Dark Hollow Trail
The Dark Hollow Trail is an intermediate-technical downhill flow-trail romp
that begins on Brian Head Peak. Trailhead elevation is 11,300 (11,000 if
you start from the shuttle parking area rather than the peak). You'll need
to do a bit of Sidney Peaks to get there. Just about everyone does this
ride with a shuttle.
View from Brian Head Peak, looking
south towards Cedar Breaks. Photos July 27, 2001 by Bruce
|The "vertical mile" route descends
5,300 feet to Parowan. But to avoid riding on the highway, most riders
park their shuttle vehicle at the mouth of Second Left-hand Canyon at 6600
feet altitude. Length of the combined singletrack and doubletrack to the highway is
12 miles. Add 4 miles of paved road if you're going into Parowan.
Brian Head Peak is light-colored soft volcanic rock, deposited
during last 20 million years. The bright pink cliffs of Cedar Breaks are formed
of Claron-formation limestone from about 40 million years ago during the
Tertiary Era. This limestone was deposited at the bottom of a large fresh-water
lake, before the plateau area was uplifted away from the valleys of the Great
Basin. After a couple of miles on the surface volcanic deposit, you'll drop
through an area of intrusive igneous rock (granite), before cruising through
pink dirt of the Claron formation.
|The trail begins on Brian Head Peak.
This first 1.5 miles is fairly easy riding, but can be cool and exposed to wind.
At the fork, you turn left, while Bunker Creek is
straight ahead and Lowder Ponds is to your right.
As you drop down Dark Hollow, the trail becomes
steep and rough with
embedded rocks. Much of the time, those rocks are covered with loose dirt. These sections aren't very
long, but they can be challenging. Intermediate riders may want to walk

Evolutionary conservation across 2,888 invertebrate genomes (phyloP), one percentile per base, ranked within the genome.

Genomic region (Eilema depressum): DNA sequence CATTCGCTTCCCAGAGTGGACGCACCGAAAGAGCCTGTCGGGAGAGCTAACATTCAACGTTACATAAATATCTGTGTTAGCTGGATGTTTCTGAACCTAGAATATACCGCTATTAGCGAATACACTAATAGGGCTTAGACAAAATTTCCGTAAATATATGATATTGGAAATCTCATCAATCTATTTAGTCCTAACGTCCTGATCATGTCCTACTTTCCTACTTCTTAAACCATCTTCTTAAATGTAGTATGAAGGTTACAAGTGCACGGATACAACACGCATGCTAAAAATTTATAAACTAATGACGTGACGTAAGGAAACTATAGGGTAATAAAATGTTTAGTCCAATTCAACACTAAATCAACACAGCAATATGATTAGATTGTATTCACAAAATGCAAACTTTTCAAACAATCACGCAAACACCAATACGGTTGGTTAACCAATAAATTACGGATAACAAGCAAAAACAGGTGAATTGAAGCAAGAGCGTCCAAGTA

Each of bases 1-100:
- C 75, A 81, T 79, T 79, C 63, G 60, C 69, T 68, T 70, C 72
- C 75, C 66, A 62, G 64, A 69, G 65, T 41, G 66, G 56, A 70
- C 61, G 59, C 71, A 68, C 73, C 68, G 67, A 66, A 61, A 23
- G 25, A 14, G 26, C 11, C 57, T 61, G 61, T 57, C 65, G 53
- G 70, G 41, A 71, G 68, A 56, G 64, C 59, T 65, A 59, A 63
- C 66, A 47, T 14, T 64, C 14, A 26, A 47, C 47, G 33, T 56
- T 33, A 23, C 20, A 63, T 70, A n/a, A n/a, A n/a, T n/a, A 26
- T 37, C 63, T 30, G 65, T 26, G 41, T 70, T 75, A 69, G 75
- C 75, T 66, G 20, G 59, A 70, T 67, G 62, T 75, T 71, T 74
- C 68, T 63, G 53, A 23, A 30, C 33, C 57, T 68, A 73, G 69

some of the more difficult sections of downhill.
Bruce rolls over a rise in the ridge
at 11,000 feet.
|The trail is easy to follow, with signs at every trail intersection. The only
spot that wasn't marked was the intersection of the singletrack with the Second
Left-hand Canyon road. (Just remember you're going downhill -- turn left at the
road. But if you want to go uphill to Yankee Meadows Reservoir, you can go down
First Left-hand Canyon to the highway from there. It adds about 2 miles.)
||The trail enters forest of spruce and aspen. It also becomes
easier to ride, but with an occasional tricky section. When the trail goes
while without rain, it gets sloppy, and small rocks in the soil act like ball-bearings
under your tires on the turns.
Although only the first section is exposed to high-altitude sun and
wind, you'd be in trouble if you broke down here. So pack rain gear and a
The trail winds through aspen forest,
near the fork of the Scout Camp Loop.
|After 6 miles, you'll leave the singletrack and turn left on the Second Left-hand
Canyon road. Here, you'll coast another 6 miles down to the highway. The
trees change from spruce and aspen to juniper, fir, pinion, and box elder.
it's almost all downhill, this trail is easy aerobic. The old
downhill sections have been replaced by engineered flow trail, but
eventually the rocks will wear through again. Wear gloves to
prevent hand blisters.
Rolling down the doubletrack at 30
mph. The last 6 miles may only take about 15 minutes.
||Shuttle service is available from the bike shops at Brian Head. Cost
per rider (summer 2008) is $20. I used the Bike Park (Giant Steps)
shuttle, and got one free ride on the chairlift with the shuttle fee.
Getting there: Leave your shuttle car on U-143,
anywhere below Second Left-hand Canyon (the canyon is up the second gravel
road on the left after entering the canyon). GPS of the intersection of
U-143 with the trail is N 37° 47.931' W 112° 49.350'. On U-143, head up
the canyon from Brian Head to the summit. Just 1/4 mile past the summit
sign, turn left on a gravel road (GPS N 37° 40.136' W 112° 50.350').
Drive 2.5 miles to the peak of the mountain to start your ride. GPS is GPS
N 37° 40.904' W 112° 49.827'. (Note the parking area to your left at 1.8
miles. Once you start riding, you'll turn onto the singletrack across the
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